Re: Dress any way I want to...

Subject: Re: Dress any way I want to...
From: mpriestley -at- VNET -dot- IBM -dot- COM
Date: Fri, 9 Sep 1994 16:43:36 EDT

Laura writes:
>I have worked almost exclusively for Silicon Valley startups, where
>dress code and work hours are mostly irrelevant. Just do what you
>have to do by the time you have to do it, and it doesn't matter if you
>do it while standing on your head and fondling a alpaca.

Sounds great! (I miss my alpaca...)

In defense of older, more established companies (like, oh, maybe, er, IBM?),
things have really loosened up a lot. I may have to check my guanaco at the
door, but I get to wear jeans, T-shirt and sneakers (FINALLY got to wear
my suit to a friend's wedding last weekend - thought it would _never_ leave
the closet). I don't think I've seen any nose rings yet, but I have the
grace to think it's a lack of applicants, rather than prejudice. Plenty of
people with retro haircuts (or lack thereof) and Docs around the place....

I remember when computers used to be geeky. Back then there were two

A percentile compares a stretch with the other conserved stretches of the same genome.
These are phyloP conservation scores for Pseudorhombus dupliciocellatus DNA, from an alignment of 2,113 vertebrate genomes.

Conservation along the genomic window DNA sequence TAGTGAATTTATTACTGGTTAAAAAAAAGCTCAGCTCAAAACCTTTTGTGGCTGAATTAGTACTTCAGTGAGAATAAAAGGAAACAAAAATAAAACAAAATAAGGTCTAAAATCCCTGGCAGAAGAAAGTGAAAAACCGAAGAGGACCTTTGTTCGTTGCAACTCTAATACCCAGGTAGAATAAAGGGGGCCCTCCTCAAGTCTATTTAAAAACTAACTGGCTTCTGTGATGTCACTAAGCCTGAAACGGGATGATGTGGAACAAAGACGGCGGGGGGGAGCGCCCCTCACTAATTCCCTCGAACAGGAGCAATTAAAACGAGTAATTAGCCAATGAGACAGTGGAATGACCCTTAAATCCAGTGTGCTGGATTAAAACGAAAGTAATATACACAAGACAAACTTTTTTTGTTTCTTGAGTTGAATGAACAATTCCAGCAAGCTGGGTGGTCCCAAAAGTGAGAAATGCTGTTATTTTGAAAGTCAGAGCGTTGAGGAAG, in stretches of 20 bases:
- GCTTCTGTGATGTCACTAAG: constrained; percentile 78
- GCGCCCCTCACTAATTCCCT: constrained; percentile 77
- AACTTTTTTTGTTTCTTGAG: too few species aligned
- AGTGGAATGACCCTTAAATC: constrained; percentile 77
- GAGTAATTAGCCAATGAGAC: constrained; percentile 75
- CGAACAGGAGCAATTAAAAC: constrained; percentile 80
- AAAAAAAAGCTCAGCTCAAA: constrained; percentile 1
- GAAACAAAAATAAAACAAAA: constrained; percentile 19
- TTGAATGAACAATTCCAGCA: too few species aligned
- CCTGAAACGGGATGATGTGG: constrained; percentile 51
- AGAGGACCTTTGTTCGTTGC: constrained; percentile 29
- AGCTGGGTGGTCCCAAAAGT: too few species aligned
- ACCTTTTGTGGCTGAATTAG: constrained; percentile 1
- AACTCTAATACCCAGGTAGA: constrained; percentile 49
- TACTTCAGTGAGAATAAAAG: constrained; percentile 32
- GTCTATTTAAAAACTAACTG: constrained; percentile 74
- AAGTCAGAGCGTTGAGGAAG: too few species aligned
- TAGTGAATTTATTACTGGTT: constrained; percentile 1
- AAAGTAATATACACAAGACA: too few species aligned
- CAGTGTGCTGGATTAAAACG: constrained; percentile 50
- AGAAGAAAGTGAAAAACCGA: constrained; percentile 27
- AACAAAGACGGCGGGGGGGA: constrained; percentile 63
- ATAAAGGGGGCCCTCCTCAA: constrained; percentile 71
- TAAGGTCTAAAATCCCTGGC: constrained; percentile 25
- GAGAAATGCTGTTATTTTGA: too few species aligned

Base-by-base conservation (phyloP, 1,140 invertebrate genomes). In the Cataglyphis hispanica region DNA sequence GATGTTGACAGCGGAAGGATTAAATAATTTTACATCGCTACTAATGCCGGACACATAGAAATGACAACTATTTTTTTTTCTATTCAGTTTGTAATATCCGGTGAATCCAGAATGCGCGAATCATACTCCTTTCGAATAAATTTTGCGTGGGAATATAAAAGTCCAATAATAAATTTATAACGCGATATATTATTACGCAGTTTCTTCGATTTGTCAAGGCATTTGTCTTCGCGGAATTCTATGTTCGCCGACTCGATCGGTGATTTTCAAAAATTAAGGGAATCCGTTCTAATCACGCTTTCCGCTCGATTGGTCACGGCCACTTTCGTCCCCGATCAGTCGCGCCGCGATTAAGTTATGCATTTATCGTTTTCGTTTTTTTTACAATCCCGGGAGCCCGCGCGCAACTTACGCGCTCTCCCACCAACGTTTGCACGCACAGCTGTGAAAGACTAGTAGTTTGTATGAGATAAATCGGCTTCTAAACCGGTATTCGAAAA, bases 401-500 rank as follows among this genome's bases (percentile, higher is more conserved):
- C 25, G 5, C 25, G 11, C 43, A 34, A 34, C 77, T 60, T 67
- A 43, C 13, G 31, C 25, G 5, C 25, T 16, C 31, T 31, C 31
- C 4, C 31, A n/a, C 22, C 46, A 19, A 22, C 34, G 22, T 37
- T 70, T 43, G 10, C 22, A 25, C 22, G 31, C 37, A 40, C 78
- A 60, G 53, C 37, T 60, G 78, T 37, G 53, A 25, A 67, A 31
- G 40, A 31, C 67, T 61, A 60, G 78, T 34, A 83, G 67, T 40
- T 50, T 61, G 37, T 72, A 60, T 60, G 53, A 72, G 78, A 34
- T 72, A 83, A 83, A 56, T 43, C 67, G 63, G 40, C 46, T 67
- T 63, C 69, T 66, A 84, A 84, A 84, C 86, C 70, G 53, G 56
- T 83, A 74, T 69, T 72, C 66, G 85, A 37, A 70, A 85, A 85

outcast groups in highschool: the nerds and the deadheads. Now the line
ain't quite so clear. Most of the programmers I'm friends with listen to
alternative music, dress weird, and hang out at grungy bars. I'd use the
word cyberpunk here, but I understand it's passe now.

Computers and the alternative scene seem to have really hit it off.
:cheap psychoanalysis on
Perhaps the same sense of alienation which fuels a departure from
the mainstream, finds fulfillment in hours of isolated coding.
:cheap psychoanalysis off

Of course, all generalizations are false!

Take care,

Michael Priestley
mpriestley -at- vnet -dot- ibm -dot- com
Disclaimer: speaking on my own behalf, not IBM's

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